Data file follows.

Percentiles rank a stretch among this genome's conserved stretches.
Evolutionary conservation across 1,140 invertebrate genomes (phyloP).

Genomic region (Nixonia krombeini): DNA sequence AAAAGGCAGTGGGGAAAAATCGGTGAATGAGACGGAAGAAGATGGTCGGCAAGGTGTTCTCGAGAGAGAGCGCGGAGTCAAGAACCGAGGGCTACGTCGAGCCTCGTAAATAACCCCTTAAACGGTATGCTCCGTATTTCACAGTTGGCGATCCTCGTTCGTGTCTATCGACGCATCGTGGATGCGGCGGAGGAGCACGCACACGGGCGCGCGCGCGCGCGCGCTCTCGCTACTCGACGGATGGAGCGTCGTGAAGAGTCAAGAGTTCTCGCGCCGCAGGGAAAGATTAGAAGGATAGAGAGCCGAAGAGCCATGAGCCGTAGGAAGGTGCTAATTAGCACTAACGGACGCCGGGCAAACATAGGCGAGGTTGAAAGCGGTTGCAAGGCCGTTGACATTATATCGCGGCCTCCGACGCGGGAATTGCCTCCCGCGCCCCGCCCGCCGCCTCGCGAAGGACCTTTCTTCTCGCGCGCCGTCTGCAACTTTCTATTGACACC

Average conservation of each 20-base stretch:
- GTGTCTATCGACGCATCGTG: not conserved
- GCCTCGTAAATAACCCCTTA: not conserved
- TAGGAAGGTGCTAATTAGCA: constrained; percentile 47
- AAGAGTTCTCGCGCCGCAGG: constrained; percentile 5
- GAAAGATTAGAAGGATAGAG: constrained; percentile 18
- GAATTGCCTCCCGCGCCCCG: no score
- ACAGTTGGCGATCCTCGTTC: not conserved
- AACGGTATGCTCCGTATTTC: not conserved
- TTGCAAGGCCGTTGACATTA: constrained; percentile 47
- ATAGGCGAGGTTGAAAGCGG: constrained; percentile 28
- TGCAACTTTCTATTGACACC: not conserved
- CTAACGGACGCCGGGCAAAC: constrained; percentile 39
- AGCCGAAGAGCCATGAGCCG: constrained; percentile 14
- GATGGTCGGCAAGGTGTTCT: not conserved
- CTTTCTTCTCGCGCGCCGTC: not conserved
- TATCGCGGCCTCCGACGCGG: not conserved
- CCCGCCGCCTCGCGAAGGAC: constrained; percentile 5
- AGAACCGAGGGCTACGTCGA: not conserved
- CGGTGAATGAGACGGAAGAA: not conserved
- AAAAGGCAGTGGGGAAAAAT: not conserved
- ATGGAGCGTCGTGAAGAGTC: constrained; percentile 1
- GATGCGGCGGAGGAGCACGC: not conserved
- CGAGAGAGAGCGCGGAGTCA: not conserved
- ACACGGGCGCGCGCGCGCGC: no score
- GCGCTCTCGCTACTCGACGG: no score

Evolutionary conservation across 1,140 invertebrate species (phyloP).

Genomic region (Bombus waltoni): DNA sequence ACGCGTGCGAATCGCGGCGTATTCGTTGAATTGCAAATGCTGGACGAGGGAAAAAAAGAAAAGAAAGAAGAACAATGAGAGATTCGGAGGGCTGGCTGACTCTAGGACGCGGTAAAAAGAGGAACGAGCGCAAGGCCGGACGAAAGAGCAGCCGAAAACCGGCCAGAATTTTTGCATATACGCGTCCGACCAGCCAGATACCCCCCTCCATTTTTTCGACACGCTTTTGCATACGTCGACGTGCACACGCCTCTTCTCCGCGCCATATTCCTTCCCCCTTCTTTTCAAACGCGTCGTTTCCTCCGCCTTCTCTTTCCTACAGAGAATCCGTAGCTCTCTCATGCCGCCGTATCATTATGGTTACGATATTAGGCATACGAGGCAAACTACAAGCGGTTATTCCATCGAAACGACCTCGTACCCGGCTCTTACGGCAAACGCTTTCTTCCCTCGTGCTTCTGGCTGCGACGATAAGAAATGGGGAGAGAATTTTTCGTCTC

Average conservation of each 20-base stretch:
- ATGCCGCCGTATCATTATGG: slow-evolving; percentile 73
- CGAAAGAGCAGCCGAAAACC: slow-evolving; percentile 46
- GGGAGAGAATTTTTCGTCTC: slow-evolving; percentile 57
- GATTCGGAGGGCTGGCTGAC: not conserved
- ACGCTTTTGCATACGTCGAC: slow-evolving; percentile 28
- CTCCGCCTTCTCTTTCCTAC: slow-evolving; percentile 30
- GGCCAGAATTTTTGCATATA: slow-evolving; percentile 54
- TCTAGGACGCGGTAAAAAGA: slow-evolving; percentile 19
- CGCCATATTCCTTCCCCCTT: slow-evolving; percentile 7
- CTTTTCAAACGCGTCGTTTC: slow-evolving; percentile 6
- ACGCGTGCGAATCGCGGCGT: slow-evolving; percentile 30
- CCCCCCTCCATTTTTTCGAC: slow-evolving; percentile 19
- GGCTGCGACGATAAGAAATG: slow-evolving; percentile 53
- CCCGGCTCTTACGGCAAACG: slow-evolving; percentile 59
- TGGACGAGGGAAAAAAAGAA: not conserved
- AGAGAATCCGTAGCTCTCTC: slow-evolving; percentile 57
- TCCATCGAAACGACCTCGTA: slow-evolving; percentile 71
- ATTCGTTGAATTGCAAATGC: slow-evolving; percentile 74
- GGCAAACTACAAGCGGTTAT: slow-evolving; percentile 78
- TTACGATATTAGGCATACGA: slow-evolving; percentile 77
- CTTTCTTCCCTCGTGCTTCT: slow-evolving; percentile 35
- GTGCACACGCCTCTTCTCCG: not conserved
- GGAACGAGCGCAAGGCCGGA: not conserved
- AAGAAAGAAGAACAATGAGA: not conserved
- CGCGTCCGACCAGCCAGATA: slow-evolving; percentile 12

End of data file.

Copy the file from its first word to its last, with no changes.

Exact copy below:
Percentiles rank a stretch among this genome's conserved stretches.
Evolutionary conservation across 1,140 invertebrate genomes (phyloP).

Genomic region (Nixonia krombeini): DNA sequence AAAAGGCAGTGGGGAAAAATCGGTGAATGAGACGGAAGAAGATGGTCGGCAAGGTGTTCTCGAGAGAGAGCGCGGAGTCAAGAACCGAGGGCTACGTCGAGCCTCGTAAATAACCCCTTAAACGGTATGCTCCGTATTTCACAGTTGGCGATCCTCGTTCGTGTCTATCGACGCATCGTGGATGCGGCGGAGGAGCACGCACACGGGCGCGCGCGCGCGCGCGCTCTCGCTACTCGACGGATGGAGCGTCGTGAAGAGTCAAGAGTTCTCGCGCCGCAGGGAAAGATTAGAAGGATAGAGAGCCGAAGAGCCATGAGCCGTAGGAAGGTGCTAATTAGCACTAACGGACGCCGGGCAAACATAGGCGAGGTTGAAAGCGGTTGCAAGGCCGTTGACATTATATCGCGGCCTCCGACGCGGGAATTGCCTCCCGCGCCCCGCCCGCCGCCTCGCGAAGGACCTTTCTTCTCGCGCGCCGTCTGCAACTTTCTATTGACACC

Average conservation of each 20-base stretch:
- GTGTCTATCGACGCATCGTG: not conserved
- GCCTCGTAAATAACCCCTTA: not conserved
- TAGGAAGGTGCTAATTAGCA: constrained; percentile 47
- AAGAGTTCTCGCGCCGCAGG: constrained; percentile 5
- GAAAGATTAGAAGGATAGAG: constrained; percentile 18
- GAATTGCCTCCCGCGCCCCG: no score
- ACAGTTGGCGATCCTCGTTC: not conserved
- AACGGTATGCTCCGTATTTC: not conserved
- TTGCAAGGCCGTTGACATTA: constrained; percentile 47
- ATAGGCGAGGTTGAAAGCGG: constrained; percentile 28
- TGCAACTTTCTATTGACACC: not conserved
- CTAACGGACGCCGGGCAAAC: constrained; percentile 39
- AGCCGAAGAGCCATGAGCCG: constrained; percentile 14
- GATGGTCGGCAAGGTGTTCT: not conserved
- CTTTCTTCTCGCGCGCCGTC: not conserved
- TATCGCGGCCTCCGACGCGG: not conserved
- CCCGCCGCCTCGCGAAGGAC: constrained; percentile 5
- AGAACCGAGGGCTACGTCGA: not conserved
- CGGTGAATGAGACGGAAGAA: not conserved
- AAAAGGCAGTGGGGAAAAAT: not conserved
- ATGGAGCGTCGTGAAGAGTC: constrained; percentile 1
- GATGCGGCGGAGGAGCACGC: not conserved
- CGAGAGAGAGCGCGGAGTCA: not conserved
- ACACGGGCGCGCGCGCGCGC: no score
- GCGCTCTCGCTACTCGACGG: no score

Evolutionary conservation across 1,140 invertebrate species (phyloP).

Genomic region (Bombus waltoni): DNA sequence ACGCGTGCGAATCGCGGCGTATTCGTTGAATTGCAAATGCTGGACGAGGGAAAAAAAGAAAAGAAAGAAGAACAATGAGAGATTCGGAGGGCTGGCTGACTCTAGGACGCGGTAAAAAGAGGAACGAGCGCAAGGCCGGACGAAAGAGCAGCCGAAAACCGGCCAGAATTTTTGCATATACGCGTCCGACCAGCCAGATACCCCCCTCCATTTTTTCGACACGCTTTTGCATACGTCGACGTGCACACGCCTCTTCTCCGCGCCATATTCCTTCCCCCTTCTTTTCAAACGCGTCGTTTCCTCCGCCTTCTCTTTCCTACAGAGAATCCGTAGCTCTCTCATGCCGCCGTATCATTATGGTTACGATATTAGGCATACGAGGCAAACTACAAGCGGTTATTCCATCGAAACGACCTCGTACCCGGCTCTTACGGCAAACGCTTTCTTCCCTCGTGCTTCTGGCTGCGACGATAAGAAATGGGGAGAGAATTTTTCGTCTC

Average conservation of each 20-base stretch:
- ATGCCGCCGTATCATTATGG: slow-evolving; percentile 73
- CGAAAGAGCAGCCGAAAACC: slow-evolving; percentile 46
- GGGAGAGAATTTTTCGTCTC: slow-evolving; percentile 57
- GATTCGGAGGGCTGGCTGAC: not conserved
- ACGCTTTTGCATACGTCGAC: slow-evolving; percentile 28
- CTCCGCCTTCTCTTTCCTAC: slow-evolving; percentile 30
- GGCCAGAATTTTTGCATATA: slow-evolving; percentile 54
- TCTAGGACGCGGTAAAAAGA: slow-evolving; percentile 19
- CGCCATATTCCTTCCCCCTT: slow-evolving; percentile 7
- CTTTTCAAACGCGTCGTTTC: slow-evolving; percentile 6
- ACGCGTGCGAATCGCGGCGT: slow-evolving; percentile 30
- CCCCCCTCCATTTTTTCGAC: slow-evolving; percentile 19
- GGCTGCGACGATAAGAAATG: slow-evolving; percentile 53
- CCCGGCTCTTACGGCAAACG: slow-evolving; percentile 59
- TGGACGAGGGAAAAAAAGAA: not conserved
- AGAGAATCCGTAGCTCTCTC: slow-evolving; percentile 57
- TCCATCGAAACGACCTCGTA: slow-evolving; percentile 71
- ATTCGTTGAATTGCAAATGC: slow-evolving; percentile 74
- GGCAAACTACAAGCGGTTAT: slow-evolving; percentile 78
- TTACGATATTAGGCATACGA: slow-evolving; percentile 77
- CTTTCTTCCCTCGTGCTTCT: slow-evolving; percentile 35
- GTGCACACGCCTCTTCTCCG: not conserved
- GGAACGAGCGCAAGGCCGGA: not conserved
- AAGAAAGAAGAACAATGAGA: not conserved
- CGCGTCCGACCAGCCAGATA: slow-evolving; percentile 12